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Sacred Spaces: How dislocation and discomfort forge boundless, beautiful belonging

Updated: Apr 16



I’ll never forget my kitchen in Uganda.


It hosted armies of ants and many gecko friends.

It had traces of orange dirt on its floors daily.

There were always dirty pots piled in the sink and hand washed dishes stacked on the counter to dry.

The refrigerator was frequently off limits due to power outages and the water from the sink was too risky to drink.

Certain foods like tea leaves and sugar seemed always in need of replenishing but no one in our family really even drank chai.


But man, I loved that kitchen.

With its wooden shelf of fresh fruits and vegetables piled high and the way it often smelled of onions frying in oil.

How its back door led to an avocado tree.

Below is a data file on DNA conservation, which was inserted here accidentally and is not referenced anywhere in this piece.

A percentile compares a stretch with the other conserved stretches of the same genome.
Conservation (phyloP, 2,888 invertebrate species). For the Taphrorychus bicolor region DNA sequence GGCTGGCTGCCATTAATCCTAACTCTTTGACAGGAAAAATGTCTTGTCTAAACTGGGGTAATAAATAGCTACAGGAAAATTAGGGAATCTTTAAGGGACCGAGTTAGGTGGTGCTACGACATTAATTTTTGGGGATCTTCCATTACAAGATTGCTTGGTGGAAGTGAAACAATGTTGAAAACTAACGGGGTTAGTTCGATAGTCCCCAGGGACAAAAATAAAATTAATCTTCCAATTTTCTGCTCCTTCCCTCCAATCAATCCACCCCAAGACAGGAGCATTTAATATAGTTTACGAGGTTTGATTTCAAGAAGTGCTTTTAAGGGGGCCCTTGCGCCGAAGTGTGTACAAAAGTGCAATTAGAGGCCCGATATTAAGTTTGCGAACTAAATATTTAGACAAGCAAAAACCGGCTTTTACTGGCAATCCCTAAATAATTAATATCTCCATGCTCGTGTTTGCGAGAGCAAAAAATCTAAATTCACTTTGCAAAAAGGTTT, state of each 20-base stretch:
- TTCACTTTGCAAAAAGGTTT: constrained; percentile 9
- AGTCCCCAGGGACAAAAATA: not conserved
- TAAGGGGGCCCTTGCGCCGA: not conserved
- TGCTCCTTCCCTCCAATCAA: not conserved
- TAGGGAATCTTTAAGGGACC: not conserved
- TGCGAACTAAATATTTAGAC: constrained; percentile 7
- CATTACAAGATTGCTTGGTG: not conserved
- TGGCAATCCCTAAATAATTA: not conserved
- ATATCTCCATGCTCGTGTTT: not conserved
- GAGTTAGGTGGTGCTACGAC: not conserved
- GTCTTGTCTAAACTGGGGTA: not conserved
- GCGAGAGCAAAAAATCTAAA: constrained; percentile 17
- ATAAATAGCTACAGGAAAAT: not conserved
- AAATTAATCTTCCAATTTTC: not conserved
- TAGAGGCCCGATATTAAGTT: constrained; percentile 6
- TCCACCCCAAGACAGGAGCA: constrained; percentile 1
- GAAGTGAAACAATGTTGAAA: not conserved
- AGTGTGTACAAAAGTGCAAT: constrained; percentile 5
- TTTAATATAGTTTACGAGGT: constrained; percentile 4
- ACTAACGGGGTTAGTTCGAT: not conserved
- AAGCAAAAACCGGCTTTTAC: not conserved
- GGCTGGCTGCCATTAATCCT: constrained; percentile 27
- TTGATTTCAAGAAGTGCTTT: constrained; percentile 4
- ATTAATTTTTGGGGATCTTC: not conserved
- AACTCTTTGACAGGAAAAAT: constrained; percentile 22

How the meals cooked within seemed to nourish my soul just as much as my body.


But, what I loved the very most was how the African hands who shared this space with me also held my children.

And how somehow, this kitchen blended both our worlds with its jif peanut butter smeared on the counters, and pots of beans and matooke bubbling on the stove.


This shared space welcomed cultural differences while multilingual songs and unison laughter echoed off its cement walls.

We shared recipes and dreams while peeling mangos and rolling out tortillas.


And in those shared daily tasks, the Lord graciously peeled back layers of untruths in the way I viewed his Kingdom.


My understanding of community was redefined in those kitchen experiences, as I welcomed new tastes and smells of another culture and embraced a new people to be my very own.



Throughout the biblical narrative we witness the movement and placement of people of all kinds, divine activity experienced by individuals and communities as dislocation – uprooting and replanting in new places for the purpose of participating in God’s redemptive activity in and through His people.


Abraham travelled to a land he had never been, and the Israelites were born of one family who fled to Egypt to escape a famine in their native country.


A Jewish orphan named Esther was plucked from her home and planted in the palace of a Persian king.